Chamath Palihapitiya, Founder and CEO of Social Capital
Social Capital founder and CEO Chamath Palihapitiya has become synonymous with SPAC amid the Wall Street blank check swath of deals in recent years.
In 2020 alone, SPACs, or special purpose acquisition companies, raised more than $ 83 billion, up from $ 13 billion in 2019. As of July, SPACs had raised $ 125.7 billion through 435 agreements in 2021.
The venture investor has raised billions of dollars in the stock market for SPAC in a wide range of industries, from space tourism with Virgin Galactic Holdings to residential real estate with Opendoor and online personal finance with SoFi.
But as the SPAC deals – which raise capital in an IPO and then use that cash to merge with a private company and go public – have cooled amid scrutiny from lawmakers and meager returns from investors, Palihapitiya says that the market correction is welcome.
“At the beginning of every market, there are some people who are pioneers at something and then there are a lot of quick followers, and I think it’s always important to take a step back when you have all that quick follow up to figure it out,” Palihapitiya said while speaking at the recent conference. from CNBC Delivering Alpha.
“I think we are in the middle of sorting that out and separating the wheat from the chaff,” he said.
Force sponsors to have more ‘skin in the game’
Despite more IPOs from SPAC this year, enthusiasm in the market is beginning to fade.
As of September 6, 125 blank check deals had closed mergers and 58% of them were trading below $ 10, the typical price on their IPO. according to a CNBC analysis of data from SPAC Research. Unlike traditional IPOs, SPAC prices are not based on an existing business valuation.
Additionally, more than a third of those blank check deals have seen more than 50% of public shares redeemed, indicating that investors are resentful of SPAC’s hype.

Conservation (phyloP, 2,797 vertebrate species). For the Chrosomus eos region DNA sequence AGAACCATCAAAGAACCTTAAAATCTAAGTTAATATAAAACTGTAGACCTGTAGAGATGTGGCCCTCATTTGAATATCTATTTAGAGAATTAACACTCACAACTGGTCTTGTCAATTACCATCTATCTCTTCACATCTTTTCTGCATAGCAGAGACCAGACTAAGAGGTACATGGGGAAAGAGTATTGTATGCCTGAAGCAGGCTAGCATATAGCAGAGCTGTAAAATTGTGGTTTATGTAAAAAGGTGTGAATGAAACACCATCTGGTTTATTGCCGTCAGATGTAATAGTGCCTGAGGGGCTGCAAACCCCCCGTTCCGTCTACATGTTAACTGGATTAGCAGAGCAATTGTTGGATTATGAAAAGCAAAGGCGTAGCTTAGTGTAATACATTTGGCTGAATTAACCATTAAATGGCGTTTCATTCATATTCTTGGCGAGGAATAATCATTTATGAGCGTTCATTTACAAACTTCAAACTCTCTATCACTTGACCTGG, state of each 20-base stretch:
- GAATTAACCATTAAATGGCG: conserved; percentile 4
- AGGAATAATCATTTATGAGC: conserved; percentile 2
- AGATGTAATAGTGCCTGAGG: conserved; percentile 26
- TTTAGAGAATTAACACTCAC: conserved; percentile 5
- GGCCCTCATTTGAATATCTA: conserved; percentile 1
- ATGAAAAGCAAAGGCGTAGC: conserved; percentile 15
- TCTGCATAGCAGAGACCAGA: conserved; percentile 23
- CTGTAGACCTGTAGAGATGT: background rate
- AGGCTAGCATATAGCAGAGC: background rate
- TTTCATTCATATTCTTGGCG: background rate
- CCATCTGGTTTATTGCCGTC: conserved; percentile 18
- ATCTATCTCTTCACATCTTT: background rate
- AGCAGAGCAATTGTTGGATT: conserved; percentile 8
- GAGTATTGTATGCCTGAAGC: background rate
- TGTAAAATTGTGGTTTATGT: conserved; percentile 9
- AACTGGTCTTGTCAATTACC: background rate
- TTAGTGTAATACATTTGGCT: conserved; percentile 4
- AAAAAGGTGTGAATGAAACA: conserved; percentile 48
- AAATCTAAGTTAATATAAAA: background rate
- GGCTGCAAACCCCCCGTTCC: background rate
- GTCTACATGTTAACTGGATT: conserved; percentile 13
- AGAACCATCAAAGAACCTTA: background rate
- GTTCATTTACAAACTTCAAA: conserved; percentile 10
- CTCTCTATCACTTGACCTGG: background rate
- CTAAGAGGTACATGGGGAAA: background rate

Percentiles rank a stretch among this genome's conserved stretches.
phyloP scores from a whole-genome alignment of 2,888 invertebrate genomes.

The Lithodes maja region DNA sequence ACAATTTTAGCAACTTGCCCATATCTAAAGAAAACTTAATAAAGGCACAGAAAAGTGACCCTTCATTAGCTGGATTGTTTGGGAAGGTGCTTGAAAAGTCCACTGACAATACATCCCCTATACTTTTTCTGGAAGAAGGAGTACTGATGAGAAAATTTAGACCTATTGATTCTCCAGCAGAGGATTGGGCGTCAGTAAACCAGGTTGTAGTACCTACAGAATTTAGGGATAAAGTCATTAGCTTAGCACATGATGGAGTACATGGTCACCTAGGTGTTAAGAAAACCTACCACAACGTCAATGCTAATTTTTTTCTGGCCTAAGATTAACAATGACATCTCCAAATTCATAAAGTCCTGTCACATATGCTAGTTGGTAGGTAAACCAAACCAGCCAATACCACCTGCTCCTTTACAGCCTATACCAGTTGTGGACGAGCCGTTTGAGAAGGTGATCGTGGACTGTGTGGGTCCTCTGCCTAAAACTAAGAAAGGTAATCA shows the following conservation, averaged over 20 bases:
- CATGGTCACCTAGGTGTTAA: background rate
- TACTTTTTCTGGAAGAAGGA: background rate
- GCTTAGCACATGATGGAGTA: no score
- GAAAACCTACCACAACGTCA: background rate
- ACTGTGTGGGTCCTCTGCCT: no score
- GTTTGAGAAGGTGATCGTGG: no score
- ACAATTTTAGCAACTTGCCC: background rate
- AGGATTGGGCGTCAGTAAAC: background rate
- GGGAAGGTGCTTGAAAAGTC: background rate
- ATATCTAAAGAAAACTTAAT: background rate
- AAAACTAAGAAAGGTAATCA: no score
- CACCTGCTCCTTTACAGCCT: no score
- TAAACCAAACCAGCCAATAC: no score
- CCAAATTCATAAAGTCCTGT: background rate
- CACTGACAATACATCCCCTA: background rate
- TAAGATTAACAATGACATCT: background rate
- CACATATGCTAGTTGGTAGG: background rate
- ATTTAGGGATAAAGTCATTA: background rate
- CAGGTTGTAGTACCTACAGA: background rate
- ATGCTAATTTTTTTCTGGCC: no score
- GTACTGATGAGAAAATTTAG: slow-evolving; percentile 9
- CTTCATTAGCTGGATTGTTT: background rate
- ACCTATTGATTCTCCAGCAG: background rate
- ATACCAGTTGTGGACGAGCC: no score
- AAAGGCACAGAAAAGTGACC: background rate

However, Palihapitiya said he believes there is a significant difference in the success of “quality sponsors who sign good deals and have their skin in the game.”
“The incentives are not aligned to create great results from the beginning of a SPAC to the end of the SPAC,” he said. “The most important thing we need to do is force the people who are the backers to have a lot more capital at risk.”
Palihapitiya asked the SEC and Chairman Gary Gensler to get SPAC sponsors to contribute more capital so that “if I want to raise a $ 1 billion SPAC, I have to contribute $ 100 million.”
“I may or may not come up with a good deal, but I will take it very seriously and pay attention, and that has a lot of very positive side effects,” he said.
Palihapitiya still has several SPACs on the market. Share capital Hedosophesia Holdings Corp. IV and Social Capital Hedosophesia Holdings Corp. VI are still looking for possible mergers. In June, he applied for four more seeking to raise at least $ 200 million each, all focused on biotechnology; Areas of focus include neurology, oncology, “the organ space subsector,” and immunology.
Palihapitiya, along with Cantor Fitzgerald CEO Howard Lutnick and Fertitta Entertainment CEO Tilman Fertitta, were among the investors sent a Sep 22 open letter from Sen. Elizabeth Warren and three other Democratic lawmakers on concerns about SPACs.